Suckling


Suckling
/suk"ling/, n.
Sir John, 1609-42, English poet.

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In mammals, the drawing of milk into the mouth from the nipple of a mammary gland.

In human beings, it is referred to as nursing or breast-feeding. The word also denotes an animal that has not yet been weaned
that is, whose access to milk has not yet been withdrawn, a process that gradually accustoms the young to accept an adult diet.

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 in mammals, the drawing of milk into the mouth from the nipple or teat of a mammary gland (i.e., breast or udder). In human beings suckling is also referred to as nursing, or breast-feeding. Suckling is the method by which newborn mammals are nourished; it may last only 10–12 days, as in some rodents, or up to two years, as in the walrus. Milk composition may alter during the growth period, relative to the changing nutritional needs of the developing young. The underwater suckling of whales (whale) is accomplished by means of special muscles surrounding the teat. When the calf touches the nipple these muscles contract, squirting a jet of milk into its mouth.

      The word suckling also denotes an animal that has not yet been weaned. Weaning is the withdrawal of access to milk; this process gradually accustoms the young to accept an adult diet. A mother animal frequently weans her offspring by responding with aggression when the young try to approach her. When the stimulus provided by suckling is withdrawn, lactation (milk production) ceases. See also lactation.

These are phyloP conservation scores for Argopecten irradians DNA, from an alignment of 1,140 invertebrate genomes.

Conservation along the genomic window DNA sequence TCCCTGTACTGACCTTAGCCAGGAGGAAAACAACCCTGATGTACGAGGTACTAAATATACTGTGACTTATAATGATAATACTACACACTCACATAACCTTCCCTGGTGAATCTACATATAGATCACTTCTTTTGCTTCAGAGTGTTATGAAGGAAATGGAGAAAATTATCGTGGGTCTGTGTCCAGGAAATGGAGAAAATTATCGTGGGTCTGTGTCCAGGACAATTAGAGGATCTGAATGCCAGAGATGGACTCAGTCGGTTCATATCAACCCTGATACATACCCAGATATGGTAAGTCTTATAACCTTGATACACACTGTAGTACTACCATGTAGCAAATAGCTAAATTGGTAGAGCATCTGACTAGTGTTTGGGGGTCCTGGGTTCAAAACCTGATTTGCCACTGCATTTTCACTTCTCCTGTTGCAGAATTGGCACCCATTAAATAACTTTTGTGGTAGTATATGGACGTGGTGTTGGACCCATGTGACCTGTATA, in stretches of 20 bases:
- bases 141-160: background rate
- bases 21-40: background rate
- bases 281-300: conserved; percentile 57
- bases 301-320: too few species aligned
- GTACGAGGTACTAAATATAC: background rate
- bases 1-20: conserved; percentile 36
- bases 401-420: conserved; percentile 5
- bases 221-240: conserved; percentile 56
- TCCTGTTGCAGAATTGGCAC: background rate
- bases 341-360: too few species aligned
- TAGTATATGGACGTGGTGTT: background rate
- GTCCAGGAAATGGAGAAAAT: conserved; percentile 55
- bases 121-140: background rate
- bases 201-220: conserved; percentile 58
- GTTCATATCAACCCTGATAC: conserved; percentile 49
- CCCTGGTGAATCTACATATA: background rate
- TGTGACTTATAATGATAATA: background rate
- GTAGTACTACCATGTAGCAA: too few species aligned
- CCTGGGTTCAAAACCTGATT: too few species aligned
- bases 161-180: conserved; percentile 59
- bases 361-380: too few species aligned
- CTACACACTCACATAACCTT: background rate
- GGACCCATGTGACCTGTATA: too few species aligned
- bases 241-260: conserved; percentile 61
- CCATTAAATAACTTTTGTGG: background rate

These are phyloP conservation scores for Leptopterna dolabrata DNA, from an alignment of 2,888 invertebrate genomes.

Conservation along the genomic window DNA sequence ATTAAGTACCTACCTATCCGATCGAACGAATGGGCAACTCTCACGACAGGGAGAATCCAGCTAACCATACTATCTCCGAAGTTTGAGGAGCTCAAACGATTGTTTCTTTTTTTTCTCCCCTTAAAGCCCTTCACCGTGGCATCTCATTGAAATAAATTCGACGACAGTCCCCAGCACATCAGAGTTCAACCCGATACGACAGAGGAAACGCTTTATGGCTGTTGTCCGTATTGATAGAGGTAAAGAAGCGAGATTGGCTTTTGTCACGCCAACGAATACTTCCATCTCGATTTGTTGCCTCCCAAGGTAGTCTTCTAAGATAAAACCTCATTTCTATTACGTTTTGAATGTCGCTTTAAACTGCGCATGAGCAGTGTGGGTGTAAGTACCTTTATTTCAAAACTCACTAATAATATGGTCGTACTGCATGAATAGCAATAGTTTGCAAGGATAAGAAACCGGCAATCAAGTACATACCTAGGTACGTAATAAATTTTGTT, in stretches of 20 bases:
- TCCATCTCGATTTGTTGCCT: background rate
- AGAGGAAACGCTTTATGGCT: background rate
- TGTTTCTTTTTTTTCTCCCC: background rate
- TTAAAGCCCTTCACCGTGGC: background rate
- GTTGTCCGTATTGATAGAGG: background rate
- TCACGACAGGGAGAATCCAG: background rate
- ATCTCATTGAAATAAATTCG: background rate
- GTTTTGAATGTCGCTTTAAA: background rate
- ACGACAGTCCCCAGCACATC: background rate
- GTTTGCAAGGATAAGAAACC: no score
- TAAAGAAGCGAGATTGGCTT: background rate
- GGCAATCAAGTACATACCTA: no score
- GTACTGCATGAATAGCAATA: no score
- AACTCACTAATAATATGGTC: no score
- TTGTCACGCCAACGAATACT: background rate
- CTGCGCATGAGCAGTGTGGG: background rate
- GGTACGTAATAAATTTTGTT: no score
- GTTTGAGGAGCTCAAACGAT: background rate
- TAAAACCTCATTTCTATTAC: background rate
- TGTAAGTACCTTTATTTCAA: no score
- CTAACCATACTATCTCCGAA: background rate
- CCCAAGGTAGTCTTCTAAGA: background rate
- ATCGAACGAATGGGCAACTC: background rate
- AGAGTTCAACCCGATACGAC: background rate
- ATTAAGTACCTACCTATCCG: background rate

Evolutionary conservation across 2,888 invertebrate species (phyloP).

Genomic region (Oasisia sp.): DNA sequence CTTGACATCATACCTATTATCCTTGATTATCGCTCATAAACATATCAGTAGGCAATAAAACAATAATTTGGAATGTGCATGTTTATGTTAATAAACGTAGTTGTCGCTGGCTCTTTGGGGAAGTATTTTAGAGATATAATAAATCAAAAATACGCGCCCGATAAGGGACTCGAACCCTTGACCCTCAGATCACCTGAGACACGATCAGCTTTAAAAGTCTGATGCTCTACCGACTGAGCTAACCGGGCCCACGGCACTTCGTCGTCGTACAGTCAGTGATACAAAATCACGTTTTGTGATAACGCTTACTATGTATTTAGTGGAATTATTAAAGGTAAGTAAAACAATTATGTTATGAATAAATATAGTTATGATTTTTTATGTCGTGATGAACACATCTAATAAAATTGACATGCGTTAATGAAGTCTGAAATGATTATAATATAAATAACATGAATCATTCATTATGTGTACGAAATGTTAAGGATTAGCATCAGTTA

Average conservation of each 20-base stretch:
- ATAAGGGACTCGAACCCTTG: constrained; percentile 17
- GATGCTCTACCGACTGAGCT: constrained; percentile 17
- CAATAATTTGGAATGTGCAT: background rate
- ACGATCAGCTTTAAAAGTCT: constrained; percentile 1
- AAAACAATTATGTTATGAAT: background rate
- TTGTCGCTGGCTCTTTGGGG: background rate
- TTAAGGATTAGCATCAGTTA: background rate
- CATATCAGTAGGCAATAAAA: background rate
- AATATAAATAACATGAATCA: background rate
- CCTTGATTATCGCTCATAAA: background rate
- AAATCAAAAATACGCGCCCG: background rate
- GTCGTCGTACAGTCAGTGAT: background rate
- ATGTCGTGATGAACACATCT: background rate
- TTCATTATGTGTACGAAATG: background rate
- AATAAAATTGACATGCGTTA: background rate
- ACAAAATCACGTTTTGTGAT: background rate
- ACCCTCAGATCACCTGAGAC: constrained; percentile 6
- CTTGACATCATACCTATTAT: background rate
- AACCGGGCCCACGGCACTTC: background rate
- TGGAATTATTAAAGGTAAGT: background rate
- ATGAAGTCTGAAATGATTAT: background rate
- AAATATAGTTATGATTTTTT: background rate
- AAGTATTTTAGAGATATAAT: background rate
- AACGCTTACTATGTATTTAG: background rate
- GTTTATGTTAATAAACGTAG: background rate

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Universalium. 2010.

Synonyms:

Look at other dictionaries:

  • SUCKLING (J.) — SUCKLING JOHN (1609 1642) Poète, cavalier, dramaturge et courtisan, célèbre surtout pour ses poèmes lyriques, Suckling était gentilhomme de la chambre de Charles Ier d’Angleterre et ami de Thomas Carew, de Richard Lovelace et de sir William… …   Encyclopédie Universelle

  • Suckling —   [ sʌklɪȖ], Sir (seit 1630) John, englischer Dichter und Dramatiker, getauft Whitton (heute zu London) 10. 2. 1609, ✝ Paris 1642; aus wohlhabender Familie, studierte in Cambridge; später im Hofdienst, floh 1641 aus politischen Gründen nach Paris …   Universal-Lexikon

  • Suckling — Suck ling, n. [OE. sokeling. See {Suck}, v. t.] 1. A young child or animal nursed at the breast. [1913 Webster] 2. A small kind of yellow clover ({Trifolium filiforme}) common in Southern Europe. [1913 Webster] …   The Collaborative International Dictionary of English

  • Suckling — Suckling, John, geb. 1613; war Anhänger Karls I. im Bürgerkriege u. st. 1641; er schr. einige Dramen, Lieder, Sonette u. vermischte Gedichte gesammelt, Lond. 1646 …   Pierer's Universal-Lexikon

  • suckling — mid 15c., an infant at the breast, from SUCK (Cf. suck) + dim. suffix ling. Cf. M.Du. sogeling, Du. zuigeling, Ger. Säugling. Meaning act of breast feeding is attested from 1799 …   Etymology dictionary

  • suckling — ► NOUN ▪ an unweaned child or animal …   English terms dictionary

  • Suckling — [suk′liŋ] Sir John 1609 42; Eng. poet …   English World dictionary

  • suckling — [suk′liŋ] n. [ME sokelynge: see SUCK & LING1] an unweaned child or young animal …   English World dictionary

  • suckling — /suk ling/, n. an infant or a young animal that is not yet weaned. [1400 50; late ME; see SUCK, LING1] * * * In mammals, the drawing of milk into the mouth from the nipple of a mammary gland. In human beings, it is referred to as nursing or… …   Universalium

  • Suckling — This is a famous name of pre 7th century Old English origins. It derives from the original word sucan meaning to suck, and was in ancient times a baptismal and patronymic name of endearment. Similar such endearment surnames are Darling, Dear and… …   Surnames reference


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